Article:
However, Hampton always reels you back in on his tape with what he brings as a pass rusher. In the early part of the 2nd quarter, Hampton showed off just how dangerous he is with his get-off, as he explodes at the snap and corners extremely well to get into the pocket and put a sack on Drake Maye. Hampton is at his best against the pass, and plays like this show the upside he has is very intriguing.
Hampton is a speed rusher through and through but that doesn’t mean he’s just someone who can win attacking on the outside. In what was an absolutely dominant performance against James Madison, Hampton showed just how overwhelming he can be as a rusher as he generates good power to get his tackle off-balanced and blows up the quarterback in a play where he practically had no time to make a throw.
Hampton also isn’t just someone who wins on the outside with his bend, he moves laterally extremely well as he kicks inside at the snap and isn’t accounted for as a result, and blows up the quarterback who is lucky to get the ball out in order to not lose any additional yardage. Hampton is so quick flying around the field that even a blocker practically lunging at him can only graze him with his hand.
As a 3-4 outside linebacker, Hampton will need to drop back into coverage, and while he didn’t do a ton of it for the Mountaineers, he still showed some ability in space, and the athletic profile should transfer over. Here against Texas State, you can see Hampton work outside while laying a press on the slot receiver, then getting back to the tight end and making the tackle for a short yardage gained. Not the smoothest look, but Hampton should be able to grow into that aspect with time and coaching that prioritizes it.
And if you’ve been invested in Hampton’s pass-rushing upside, but are terrified of what he offers as a run defender, hold out hope because there are some good moments on tape where Hampton shows what he can bring. Here against Texas State, he works inside, sifts through traffic, and works laterally to track the ball carrier down for a loss of yardage. Hampton’s pursuit skills and lateral quickness will continue to play to his favor at the next level, if he can add on some additional weight and play strength, then there is real upside of a high-end player.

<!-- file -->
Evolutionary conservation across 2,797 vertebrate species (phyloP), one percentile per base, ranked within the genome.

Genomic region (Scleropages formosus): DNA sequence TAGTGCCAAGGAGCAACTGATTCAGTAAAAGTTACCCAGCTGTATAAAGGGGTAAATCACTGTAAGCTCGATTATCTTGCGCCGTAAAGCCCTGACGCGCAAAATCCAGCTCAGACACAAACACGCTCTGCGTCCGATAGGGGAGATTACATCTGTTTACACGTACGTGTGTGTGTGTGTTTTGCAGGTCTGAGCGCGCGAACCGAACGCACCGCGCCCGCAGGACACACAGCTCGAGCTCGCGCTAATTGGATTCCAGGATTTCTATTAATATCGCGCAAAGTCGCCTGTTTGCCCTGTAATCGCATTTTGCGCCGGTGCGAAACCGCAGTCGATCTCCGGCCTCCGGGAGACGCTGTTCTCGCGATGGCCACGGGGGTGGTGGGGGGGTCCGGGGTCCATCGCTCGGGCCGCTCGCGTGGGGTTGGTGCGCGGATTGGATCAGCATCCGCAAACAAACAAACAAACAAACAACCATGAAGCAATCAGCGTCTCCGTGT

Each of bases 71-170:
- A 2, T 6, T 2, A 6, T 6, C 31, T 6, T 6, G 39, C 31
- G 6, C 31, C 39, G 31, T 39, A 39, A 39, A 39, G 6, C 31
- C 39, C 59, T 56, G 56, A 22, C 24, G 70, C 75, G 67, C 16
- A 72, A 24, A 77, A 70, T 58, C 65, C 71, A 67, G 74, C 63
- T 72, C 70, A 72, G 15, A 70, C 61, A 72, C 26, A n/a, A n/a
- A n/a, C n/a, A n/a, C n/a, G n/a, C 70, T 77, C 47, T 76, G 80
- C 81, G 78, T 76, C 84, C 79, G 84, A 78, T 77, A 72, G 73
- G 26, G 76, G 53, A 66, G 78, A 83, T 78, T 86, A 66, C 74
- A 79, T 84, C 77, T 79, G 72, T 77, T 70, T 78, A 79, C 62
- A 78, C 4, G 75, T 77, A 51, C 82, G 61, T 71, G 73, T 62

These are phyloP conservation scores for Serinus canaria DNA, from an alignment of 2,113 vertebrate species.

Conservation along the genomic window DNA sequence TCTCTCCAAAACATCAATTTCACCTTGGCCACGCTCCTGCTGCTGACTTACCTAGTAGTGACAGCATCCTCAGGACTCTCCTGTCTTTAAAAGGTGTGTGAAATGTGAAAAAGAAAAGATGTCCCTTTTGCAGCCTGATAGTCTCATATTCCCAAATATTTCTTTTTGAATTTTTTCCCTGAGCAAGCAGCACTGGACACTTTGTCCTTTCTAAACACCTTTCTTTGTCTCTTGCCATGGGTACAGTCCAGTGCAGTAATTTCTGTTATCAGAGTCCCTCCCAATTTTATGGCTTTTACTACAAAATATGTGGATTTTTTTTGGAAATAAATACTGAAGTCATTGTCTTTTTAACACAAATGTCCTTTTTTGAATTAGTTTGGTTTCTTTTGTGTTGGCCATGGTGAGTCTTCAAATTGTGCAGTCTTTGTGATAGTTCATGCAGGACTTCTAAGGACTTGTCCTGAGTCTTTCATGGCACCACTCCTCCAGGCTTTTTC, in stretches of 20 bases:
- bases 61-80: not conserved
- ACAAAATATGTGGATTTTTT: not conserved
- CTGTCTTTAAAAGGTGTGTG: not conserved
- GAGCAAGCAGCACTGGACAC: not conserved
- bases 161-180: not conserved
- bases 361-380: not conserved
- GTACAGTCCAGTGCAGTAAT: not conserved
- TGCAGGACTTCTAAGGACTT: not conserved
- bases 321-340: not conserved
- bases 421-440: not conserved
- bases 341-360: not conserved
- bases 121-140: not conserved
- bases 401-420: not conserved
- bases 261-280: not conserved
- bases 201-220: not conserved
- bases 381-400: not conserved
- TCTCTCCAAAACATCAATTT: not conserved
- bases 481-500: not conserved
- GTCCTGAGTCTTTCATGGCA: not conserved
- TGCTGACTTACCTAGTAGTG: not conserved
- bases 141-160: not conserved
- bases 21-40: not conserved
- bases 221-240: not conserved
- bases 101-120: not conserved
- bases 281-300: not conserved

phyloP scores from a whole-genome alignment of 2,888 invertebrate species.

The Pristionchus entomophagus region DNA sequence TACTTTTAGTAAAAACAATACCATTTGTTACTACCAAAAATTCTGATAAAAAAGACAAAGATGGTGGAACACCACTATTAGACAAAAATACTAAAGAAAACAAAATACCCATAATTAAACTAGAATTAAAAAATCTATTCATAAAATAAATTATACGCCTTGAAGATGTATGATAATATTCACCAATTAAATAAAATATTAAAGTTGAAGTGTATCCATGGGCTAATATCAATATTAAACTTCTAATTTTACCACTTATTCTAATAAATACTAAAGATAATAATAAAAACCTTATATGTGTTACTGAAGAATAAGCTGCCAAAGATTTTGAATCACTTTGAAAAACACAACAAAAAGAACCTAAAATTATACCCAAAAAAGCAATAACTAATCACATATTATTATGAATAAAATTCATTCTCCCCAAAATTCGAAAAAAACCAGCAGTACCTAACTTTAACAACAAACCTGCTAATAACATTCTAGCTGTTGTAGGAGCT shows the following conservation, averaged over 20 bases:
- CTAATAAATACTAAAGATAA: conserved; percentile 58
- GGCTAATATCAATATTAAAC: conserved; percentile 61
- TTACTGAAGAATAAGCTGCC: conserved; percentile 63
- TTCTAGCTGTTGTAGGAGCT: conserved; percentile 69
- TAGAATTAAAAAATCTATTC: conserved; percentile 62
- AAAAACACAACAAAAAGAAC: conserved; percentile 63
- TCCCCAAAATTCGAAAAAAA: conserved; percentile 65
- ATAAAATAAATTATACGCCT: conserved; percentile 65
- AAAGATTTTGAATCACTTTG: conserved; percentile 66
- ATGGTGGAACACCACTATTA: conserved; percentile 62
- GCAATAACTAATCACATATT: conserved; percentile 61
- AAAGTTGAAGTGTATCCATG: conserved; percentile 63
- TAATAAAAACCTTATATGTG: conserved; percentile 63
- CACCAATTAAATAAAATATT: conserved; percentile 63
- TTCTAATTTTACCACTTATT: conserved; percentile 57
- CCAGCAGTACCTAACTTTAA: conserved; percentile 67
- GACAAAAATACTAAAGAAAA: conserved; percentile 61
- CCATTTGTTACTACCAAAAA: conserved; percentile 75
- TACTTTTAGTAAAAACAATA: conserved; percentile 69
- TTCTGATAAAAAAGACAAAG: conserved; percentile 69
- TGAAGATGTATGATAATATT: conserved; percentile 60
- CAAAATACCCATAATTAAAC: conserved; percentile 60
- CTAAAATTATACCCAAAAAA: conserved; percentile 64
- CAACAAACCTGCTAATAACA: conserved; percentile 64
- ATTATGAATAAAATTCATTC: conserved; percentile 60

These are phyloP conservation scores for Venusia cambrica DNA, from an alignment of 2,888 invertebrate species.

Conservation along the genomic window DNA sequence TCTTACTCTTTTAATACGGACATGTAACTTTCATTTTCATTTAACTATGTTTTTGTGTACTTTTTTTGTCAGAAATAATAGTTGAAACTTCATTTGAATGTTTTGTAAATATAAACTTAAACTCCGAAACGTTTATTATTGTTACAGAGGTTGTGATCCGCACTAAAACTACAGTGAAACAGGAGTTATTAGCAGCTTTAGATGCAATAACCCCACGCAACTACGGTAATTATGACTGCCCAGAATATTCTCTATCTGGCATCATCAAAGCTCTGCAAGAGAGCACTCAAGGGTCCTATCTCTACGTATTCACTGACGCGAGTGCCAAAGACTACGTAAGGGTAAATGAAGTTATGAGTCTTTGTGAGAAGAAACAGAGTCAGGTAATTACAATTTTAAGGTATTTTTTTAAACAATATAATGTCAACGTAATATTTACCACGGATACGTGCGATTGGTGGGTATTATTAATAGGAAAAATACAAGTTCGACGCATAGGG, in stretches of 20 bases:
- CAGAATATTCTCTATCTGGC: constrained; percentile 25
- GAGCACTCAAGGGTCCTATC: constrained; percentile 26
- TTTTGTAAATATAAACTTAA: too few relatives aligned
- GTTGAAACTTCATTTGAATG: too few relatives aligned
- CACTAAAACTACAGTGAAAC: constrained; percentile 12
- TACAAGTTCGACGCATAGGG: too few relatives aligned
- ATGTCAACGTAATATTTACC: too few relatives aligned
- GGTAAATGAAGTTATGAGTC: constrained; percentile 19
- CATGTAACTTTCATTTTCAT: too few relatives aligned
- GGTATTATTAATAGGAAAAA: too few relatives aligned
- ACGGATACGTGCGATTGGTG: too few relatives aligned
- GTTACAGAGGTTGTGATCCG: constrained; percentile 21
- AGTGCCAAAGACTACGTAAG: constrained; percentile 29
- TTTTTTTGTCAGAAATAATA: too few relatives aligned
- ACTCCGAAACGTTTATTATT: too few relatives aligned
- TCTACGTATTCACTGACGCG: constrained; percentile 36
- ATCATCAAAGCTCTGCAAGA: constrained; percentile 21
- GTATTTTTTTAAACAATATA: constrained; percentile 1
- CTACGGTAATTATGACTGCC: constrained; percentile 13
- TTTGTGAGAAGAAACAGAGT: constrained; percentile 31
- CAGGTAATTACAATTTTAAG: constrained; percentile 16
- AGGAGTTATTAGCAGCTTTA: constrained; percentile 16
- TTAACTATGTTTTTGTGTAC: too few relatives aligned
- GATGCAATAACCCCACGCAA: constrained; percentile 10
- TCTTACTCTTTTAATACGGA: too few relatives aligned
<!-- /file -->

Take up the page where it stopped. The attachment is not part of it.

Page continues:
While this draft class is filled with talented edge rushers, Nick Hampton is up there with the best of them as a potential long-term contributor in the NFL. While he still has some areas to improve upon mostly relating to play strength, he also has plenty to offer as an athlete to where whoever selects him should be thrilled with the result.

While he isn’t going to be in the discussion with the top names of this class like Will Anderson Jr, Myles Murphy, Tyree Wilson, Nolan Smith, or Lukas Van Ness, I think Hampton has traits to have him in the discussion for the next tier of guys such as Felix Anudike-Uzomah, Isaiah Foskey, BJ Ojulari, Derick Hall, Will McDonald IV, and others. However, Hampton can probably be had at least a round later than the aforementioned names, which makes his value all the more enticing.

For the Steelers specifically, adding a player like Hampton into the edge rotation at mid-round value could have a tremendous payoff. With Highsmith’s future not 100% set, and Watt’s injury history, getting a third piece like Hampton as a great rotational option and someone who can step in and start when called upon could be an absolute steal, and an excellent addition to the roster.

Projection: Third – Fourth Round

Depot Draft Grade: 8.3 – Future Quality Starter (2nd Round)

Games Watched: vs North Carolina (2022), at Texas A&M (2022), vs  James Madison, at Texas State (2022), vs Georgia State (2022)